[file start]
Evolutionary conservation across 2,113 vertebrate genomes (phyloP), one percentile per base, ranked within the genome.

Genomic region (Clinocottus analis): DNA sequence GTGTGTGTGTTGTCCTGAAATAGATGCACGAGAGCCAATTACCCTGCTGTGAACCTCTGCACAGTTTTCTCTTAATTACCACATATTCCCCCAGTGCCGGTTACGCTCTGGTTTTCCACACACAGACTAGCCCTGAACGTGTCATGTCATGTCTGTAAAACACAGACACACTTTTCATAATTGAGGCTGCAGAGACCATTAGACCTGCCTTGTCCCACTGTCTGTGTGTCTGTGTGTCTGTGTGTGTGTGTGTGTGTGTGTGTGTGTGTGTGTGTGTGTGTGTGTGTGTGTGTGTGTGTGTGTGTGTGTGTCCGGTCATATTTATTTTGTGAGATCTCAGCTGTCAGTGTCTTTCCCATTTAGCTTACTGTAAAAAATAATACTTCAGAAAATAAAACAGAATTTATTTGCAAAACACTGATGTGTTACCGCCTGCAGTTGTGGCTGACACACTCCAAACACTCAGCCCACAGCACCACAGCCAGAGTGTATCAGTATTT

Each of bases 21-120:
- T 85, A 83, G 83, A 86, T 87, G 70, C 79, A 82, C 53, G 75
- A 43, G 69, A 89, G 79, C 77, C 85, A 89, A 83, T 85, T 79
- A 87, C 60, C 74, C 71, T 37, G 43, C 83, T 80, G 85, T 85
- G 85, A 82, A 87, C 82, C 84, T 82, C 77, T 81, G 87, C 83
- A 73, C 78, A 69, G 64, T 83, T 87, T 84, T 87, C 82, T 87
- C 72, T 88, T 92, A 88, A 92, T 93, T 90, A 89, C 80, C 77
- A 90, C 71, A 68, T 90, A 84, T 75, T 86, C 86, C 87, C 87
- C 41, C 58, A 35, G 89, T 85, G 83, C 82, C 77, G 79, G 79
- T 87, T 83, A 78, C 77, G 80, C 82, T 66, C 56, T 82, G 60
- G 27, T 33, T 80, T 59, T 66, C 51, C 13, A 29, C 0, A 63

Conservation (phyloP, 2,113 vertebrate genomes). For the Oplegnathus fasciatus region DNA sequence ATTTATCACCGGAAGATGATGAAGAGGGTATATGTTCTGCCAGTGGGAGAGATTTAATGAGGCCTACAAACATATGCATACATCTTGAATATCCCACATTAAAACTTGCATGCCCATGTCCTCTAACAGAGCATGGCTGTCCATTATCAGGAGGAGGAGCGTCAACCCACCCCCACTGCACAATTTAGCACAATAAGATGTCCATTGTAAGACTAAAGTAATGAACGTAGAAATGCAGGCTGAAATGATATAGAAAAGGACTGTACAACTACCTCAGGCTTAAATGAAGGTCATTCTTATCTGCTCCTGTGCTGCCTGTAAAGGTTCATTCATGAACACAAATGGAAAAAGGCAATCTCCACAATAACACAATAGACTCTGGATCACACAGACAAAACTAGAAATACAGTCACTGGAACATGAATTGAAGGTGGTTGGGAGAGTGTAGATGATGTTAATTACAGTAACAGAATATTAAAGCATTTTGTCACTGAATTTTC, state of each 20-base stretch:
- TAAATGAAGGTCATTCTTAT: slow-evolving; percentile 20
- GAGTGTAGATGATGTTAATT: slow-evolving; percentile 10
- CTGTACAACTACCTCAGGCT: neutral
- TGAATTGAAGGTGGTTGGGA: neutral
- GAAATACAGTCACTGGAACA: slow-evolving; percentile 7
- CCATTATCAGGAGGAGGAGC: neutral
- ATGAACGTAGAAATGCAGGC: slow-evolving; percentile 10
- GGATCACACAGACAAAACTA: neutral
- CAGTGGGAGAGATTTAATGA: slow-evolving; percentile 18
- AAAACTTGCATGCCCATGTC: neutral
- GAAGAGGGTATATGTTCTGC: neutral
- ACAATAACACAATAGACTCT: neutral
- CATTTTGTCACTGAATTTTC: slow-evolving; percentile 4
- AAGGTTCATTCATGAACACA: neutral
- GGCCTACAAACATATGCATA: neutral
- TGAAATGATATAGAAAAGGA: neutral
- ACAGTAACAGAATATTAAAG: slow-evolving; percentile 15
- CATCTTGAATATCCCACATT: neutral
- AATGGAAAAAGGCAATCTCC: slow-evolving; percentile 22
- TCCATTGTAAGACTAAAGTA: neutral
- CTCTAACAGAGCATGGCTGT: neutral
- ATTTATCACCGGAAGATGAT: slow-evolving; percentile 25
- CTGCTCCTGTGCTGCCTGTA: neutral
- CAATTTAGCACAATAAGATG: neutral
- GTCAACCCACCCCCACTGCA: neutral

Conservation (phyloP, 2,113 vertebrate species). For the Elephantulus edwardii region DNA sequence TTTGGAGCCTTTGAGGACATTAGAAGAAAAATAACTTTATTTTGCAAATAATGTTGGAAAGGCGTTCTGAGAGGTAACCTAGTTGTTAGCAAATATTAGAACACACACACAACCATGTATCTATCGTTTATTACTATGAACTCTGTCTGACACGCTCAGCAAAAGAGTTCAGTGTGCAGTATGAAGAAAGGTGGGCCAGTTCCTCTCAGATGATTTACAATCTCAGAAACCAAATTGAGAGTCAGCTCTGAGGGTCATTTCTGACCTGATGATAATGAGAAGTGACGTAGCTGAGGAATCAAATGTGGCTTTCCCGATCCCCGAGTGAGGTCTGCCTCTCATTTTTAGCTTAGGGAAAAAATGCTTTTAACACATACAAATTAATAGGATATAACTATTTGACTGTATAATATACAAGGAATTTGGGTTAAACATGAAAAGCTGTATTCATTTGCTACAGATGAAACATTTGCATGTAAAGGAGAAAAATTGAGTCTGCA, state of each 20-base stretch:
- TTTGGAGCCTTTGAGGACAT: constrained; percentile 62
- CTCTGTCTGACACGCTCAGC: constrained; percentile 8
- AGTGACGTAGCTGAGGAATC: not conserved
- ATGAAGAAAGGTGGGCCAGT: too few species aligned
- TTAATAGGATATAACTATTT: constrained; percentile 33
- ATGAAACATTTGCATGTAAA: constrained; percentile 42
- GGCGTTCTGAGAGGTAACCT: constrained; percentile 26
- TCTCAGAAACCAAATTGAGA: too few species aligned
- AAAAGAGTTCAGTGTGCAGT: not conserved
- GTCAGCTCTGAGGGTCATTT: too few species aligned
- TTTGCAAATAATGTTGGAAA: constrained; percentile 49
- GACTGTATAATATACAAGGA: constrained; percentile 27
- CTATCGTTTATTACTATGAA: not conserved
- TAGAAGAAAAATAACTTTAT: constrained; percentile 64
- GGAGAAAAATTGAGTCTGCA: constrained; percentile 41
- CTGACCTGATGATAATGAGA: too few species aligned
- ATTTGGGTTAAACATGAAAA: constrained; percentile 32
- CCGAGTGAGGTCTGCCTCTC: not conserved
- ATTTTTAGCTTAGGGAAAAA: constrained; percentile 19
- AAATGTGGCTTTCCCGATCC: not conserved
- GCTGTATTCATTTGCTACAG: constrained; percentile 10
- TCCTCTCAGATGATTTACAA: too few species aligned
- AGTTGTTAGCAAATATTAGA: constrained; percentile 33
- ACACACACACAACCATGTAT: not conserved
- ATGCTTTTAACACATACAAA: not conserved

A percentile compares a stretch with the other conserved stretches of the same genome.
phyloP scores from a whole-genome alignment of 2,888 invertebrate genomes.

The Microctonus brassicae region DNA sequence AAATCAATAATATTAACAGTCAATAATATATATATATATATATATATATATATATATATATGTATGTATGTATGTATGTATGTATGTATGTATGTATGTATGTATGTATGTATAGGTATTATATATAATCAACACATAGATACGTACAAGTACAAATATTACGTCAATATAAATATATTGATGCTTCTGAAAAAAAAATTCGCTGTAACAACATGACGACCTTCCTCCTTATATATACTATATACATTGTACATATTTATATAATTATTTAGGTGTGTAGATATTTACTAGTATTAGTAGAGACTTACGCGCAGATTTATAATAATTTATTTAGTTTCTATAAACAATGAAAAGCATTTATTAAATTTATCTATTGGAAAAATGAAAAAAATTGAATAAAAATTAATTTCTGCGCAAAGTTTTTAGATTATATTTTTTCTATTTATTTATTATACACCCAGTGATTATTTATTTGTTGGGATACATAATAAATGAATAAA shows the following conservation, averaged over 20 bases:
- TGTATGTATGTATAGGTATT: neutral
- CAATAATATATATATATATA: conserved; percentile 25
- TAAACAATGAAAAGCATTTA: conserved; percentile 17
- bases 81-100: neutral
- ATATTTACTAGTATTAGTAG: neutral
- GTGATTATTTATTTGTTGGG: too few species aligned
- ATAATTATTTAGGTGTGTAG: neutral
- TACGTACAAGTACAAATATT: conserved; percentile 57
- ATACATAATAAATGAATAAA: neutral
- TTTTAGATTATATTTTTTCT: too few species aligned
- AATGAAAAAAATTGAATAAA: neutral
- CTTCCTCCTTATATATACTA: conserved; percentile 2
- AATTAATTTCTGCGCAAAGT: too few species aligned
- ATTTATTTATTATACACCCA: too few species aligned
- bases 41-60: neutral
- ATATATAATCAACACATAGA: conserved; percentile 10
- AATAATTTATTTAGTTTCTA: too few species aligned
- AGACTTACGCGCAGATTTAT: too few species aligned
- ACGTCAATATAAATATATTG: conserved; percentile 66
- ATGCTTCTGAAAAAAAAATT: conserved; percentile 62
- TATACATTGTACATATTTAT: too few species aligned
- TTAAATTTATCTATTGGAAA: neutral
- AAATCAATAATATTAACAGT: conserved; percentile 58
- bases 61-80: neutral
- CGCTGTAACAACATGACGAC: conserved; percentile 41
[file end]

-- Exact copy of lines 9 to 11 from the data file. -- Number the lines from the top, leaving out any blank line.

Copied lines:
- C 72, T 88, T 92, A 88, A 92, T 93, T 90, A 89, C 80, C 77
- A 90, C 71, A 68, T 90, A 84, T 75, T 86, C 86, C 87, C 87
- C 41, C 58, A 35, G 89, T 85, G 83, C 82, C 77, G 79, G 79